Wednesday, April 26, 2017

Latest Healthcare Proposal Guts Protections for Pre-Existing Conditions

Republican leaders are not giving up on repealing the Affordable Care Act. Yesterday, media leaked text that modifies the harmful House repeal bill to make it more appealing to conservative Republicans. 
Make no mistake: The proposed changes only make a bad bill worse. 

Take Action: Urge your representative in Congress to oppose any bill that will increase the number of uninsured, decrease federal protections for people with pre-existing conditions, and cut Medicaid. And tell them it’s time to drop harmful campaign to repeal the ACA. 

New proposal takes aim at people with preexisting conditions

The new proposal allows states to seek waivers from enforcing the ACA’s core protections for people with pre-existing conditions for almost any reason a state claims. Under this harmful amendment, states could: 
  • Allow insurers to charge people higher premiums based on pre-existing conditions for a full year if they have a small gap in coverage. States could allow insurers to begin doing this as soon as 2018 for people seeking coverage through a special enrollment period. 
  • Eliminate or weaken the law’s essential health benefits requirement starting for plans sold in 2020. The essential health benefit requirement guarantees coverage for services like mental health care, prescription drugs, and maternity care. 
  • Possibly allow insurers to charge older adults even higher premiums than the original House repeal bill, beginning January 1, 2018. The insurer practice of charging different rates based on age is known as “age rating” and it is not entirely clear what the amendment would do to age rating. The original House repeal bill increased the maximum "age rated" premium for older adults to five times that of younger people. Summaries of this new amendment have said that states could only allow insurers to increase age rating for older adults up to a maximum of five times the premiums of younger people. However, the actual amendment appears to allow states to go beyond this and allow premiums to be even more than five times higher for older people than for younger people. 

To get approval from the federal government for any of the preceding changes, the new amendment does not ask much of states. For example, states that pursue these waivers are not required to guarantee coverage for people with pre-existing conditions at all.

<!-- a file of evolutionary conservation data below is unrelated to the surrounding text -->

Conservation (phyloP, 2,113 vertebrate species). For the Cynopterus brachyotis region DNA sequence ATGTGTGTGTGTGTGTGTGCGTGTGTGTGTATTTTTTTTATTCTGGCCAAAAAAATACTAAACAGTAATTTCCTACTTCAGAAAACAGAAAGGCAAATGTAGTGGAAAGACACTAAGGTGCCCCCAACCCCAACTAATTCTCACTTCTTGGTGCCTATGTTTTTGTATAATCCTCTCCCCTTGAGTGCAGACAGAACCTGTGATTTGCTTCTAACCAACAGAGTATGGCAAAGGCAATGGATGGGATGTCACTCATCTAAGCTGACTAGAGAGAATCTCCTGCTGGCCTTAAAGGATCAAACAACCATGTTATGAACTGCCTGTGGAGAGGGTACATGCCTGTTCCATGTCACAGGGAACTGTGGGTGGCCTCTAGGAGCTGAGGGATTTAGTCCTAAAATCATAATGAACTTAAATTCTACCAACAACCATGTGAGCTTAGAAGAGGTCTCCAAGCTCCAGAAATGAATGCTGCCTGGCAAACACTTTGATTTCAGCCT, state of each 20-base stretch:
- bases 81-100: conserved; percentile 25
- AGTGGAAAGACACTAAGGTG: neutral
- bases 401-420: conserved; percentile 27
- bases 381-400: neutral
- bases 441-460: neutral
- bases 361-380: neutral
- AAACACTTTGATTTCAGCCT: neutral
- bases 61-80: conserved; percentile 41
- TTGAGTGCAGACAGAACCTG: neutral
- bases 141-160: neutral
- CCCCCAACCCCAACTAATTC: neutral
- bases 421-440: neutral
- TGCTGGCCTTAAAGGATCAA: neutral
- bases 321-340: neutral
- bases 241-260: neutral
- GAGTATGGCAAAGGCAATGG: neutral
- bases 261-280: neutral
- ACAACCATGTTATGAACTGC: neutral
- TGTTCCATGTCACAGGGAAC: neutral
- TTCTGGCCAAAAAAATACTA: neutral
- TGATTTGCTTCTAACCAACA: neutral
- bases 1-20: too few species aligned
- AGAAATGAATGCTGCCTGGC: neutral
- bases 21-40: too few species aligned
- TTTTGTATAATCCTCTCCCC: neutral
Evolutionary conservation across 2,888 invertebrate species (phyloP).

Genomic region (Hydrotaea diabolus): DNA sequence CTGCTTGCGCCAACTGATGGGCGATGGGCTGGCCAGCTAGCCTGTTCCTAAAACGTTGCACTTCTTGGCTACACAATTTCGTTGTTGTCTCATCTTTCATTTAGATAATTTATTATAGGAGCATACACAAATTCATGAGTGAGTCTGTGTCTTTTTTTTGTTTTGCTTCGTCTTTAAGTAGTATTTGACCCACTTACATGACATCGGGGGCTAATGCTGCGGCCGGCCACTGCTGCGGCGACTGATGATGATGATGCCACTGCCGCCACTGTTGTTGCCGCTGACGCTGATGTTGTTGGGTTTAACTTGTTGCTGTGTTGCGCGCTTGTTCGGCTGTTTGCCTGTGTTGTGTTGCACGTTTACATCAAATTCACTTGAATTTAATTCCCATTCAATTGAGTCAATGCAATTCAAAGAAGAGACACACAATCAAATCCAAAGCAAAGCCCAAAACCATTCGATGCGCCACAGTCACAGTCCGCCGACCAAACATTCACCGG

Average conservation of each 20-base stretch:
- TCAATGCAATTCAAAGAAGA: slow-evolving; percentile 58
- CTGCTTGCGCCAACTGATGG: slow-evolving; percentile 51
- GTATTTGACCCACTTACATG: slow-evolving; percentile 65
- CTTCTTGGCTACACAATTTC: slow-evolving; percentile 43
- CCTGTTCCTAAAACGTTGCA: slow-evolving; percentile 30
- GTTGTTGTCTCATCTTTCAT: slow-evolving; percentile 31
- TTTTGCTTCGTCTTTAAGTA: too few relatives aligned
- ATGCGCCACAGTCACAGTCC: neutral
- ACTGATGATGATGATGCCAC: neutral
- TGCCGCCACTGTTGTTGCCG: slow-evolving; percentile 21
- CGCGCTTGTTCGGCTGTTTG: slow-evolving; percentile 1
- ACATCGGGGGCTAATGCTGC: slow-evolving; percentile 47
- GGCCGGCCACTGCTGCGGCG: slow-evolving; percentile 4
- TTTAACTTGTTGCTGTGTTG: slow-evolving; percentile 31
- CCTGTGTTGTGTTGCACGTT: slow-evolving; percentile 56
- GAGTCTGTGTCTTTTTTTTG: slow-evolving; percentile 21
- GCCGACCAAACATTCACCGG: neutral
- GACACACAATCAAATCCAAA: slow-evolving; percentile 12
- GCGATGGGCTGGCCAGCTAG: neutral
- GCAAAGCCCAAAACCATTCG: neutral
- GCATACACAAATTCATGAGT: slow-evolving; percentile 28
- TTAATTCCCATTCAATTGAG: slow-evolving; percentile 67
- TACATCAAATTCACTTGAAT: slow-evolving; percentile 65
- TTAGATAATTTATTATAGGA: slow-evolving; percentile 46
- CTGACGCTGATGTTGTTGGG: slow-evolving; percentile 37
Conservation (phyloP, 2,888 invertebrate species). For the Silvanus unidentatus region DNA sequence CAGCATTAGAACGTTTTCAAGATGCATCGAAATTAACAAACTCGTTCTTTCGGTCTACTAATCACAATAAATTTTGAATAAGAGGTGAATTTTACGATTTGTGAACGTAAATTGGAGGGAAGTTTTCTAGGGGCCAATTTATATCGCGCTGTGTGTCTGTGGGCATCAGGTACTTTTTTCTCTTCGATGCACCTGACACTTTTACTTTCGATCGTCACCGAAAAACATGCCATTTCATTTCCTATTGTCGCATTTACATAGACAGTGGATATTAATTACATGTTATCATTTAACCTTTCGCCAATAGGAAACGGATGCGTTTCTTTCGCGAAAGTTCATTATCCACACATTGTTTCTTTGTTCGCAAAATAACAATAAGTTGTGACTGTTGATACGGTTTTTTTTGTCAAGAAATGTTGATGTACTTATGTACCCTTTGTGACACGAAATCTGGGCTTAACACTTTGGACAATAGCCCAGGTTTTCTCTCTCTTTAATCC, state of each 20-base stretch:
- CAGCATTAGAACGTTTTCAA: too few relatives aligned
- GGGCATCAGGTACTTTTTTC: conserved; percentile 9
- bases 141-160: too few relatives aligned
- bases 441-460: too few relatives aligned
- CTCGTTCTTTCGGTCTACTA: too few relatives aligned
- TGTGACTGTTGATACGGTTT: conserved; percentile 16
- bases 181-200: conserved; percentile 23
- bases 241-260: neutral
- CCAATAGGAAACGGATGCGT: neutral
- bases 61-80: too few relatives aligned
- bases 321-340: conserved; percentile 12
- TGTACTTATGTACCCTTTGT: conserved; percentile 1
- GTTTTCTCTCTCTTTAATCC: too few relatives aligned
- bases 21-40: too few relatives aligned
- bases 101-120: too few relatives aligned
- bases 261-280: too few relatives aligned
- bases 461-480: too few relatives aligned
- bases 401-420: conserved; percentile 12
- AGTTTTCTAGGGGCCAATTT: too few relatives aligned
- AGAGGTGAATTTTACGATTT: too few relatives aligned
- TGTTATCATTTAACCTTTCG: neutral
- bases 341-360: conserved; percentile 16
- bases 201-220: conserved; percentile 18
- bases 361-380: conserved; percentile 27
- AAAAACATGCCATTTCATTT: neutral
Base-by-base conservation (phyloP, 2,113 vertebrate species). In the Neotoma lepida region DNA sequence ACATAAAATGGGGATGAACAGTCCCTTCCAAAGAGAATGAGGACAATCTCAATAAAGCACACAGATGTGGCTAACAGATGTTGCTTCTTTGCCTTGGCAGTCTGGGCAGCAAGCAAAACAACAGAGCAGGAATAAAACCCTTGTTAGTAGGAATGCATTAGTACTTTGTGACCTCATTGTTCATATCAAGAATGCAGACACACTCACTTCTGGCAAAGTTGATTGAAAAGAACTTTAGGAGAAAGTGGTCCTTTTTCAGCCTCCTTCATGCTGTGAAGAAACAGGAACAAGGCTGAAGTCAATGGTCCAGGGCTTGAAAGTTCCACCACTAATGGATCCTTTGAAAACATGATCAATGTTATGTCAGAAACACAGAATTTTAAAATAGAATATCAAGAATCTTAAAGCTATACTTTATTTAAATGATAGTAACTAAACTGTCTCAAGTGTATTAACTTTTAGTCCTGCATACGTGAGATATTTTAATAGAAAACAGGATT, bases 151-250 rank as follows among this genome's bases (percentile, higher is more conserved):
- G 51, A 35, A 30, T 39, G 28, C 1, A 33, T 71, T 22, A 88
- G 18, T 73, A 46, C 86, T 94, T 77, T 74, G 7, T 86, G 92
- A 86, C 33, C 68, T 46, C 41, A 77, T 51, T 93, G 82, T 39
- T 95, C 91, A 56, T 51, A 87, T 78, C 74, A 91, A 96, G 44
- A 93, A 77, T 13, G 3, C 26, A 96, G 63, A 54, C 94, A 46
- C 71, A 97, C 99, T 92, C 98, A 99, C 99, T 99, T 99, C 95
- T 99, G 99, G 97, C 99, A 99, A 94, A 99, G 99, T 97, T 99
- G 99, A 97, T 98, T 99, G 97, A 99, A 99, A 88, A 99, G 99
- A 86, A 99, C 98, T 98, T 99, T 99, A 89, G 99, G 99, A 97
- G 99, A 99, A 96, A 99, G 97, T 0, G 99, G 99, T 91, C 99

And states could qualify for these waivers simply by participating in a program that reimburses insurers for expensive claims from high-cost individuals (what Republicans are calling an “invisible high risk pool”). However, such a program offers no guarantee that insurers will actually make coverage affordable to these people with expensive health conditions. 
Worse, under these waivers, there is no limit on how much more insurers could charge people with pre-existing conditions who face a gap in coverage, meaning insurers could effectively price these individuals out of affordable health coverage all together.

Make no mistake, this amendment would return us to the days before the ACA when people with pre-existing conditions were denied affordable and comprehensive health insurance. 

On top of all this, the new amendment prevents states from waiving these protections for health coverage provided to members of Congress and their staff. While Congress is comfortable stripping protections from millions of families, they are simultaneously ensuring that they do not lose any essential health benefits or face higher premiums due to their own health conditions. 
And remember, the new proposal is adding troubling changes to a bill that has been widely criticized for the damage it would cause to our health care system. 

New proposal adds to a repeal bill that is bad for America’s health care

In March, Speaker Ryan gave up on passing the existing version of the American Health Care Act, unable to garner enough votes. Here’s what this disastrous legislation would do:
  • Raise premiums for millions of people in America, especially older and sicker populations
  • Increase the number of people without insurance by 24 million  
  • Effectively eliminate Medicaid expansion and ration future Medicaid care
  • Give $600 billion in tax breaks to the wealthy 
Learn more about the problems with the House bill to repeal the ACA. 

The bottom line? Affordable Care Act repeal would destroy health care

Despite their promises, Republicans in Congress continue to threaten the ACA’s protections for people with pre-existing conditions and its guarantee of affordable coverage. And they continue to put forth proposals that strip coverage from millions and drive up health care costs for millions more. 

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